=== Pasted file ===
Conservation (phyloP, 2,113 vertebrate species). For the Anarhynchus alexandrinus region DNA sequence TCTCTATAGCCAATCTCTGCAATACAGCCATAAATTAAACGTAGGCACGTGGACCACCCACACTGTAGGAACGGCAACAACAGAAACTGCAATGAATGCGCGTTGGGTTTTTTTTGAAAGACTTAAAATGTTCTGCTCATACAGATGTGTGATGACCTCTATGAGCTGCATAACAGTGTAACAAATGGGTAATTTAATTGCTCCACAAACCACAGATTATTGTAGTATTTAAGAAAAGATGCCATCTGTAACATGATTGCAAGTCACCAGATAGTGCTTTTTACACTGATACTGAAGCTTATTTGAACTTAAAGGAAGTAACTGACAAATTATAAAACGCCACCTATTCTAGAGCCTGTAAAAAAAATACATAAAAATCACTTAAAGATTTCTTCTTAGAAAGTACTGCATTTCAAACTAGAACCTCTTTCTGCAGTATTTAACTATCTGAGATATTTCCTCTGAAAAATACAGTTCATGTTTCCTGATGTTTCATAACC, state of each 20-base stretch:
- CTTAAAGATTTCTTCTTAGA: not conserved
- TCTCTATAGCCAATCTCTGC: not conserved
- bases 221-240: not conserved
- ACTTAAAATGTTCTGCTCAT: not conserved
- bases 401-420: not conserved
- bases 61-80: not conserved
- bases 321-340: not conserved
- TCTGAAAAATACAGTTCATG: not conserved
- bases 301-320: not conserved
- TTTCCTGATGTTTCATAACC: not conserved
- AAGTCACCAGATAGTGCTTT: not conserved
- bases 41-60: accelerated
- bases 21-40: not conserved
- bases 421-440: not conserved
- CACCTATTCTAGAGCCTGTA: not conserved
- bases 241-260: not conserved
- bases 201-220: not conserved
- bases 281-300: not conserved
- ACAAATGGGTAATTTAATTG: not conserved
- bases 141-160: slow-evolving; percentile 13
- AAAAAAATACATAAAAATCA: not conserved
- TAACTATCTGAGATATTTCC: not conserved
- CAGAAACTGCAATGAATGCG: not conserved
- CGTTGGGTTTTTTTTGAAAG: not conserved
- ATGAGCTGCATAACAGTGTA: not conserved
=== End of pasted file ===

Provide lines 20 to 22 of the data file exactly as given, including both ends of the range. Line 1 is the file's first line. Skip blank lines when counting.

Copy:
- ACAAATGGGTAATTTAATTG: not conserved
- bases 141-160: slow-evolving; percentile 13
- AAAAAAATACATAAAAATCA: not conserved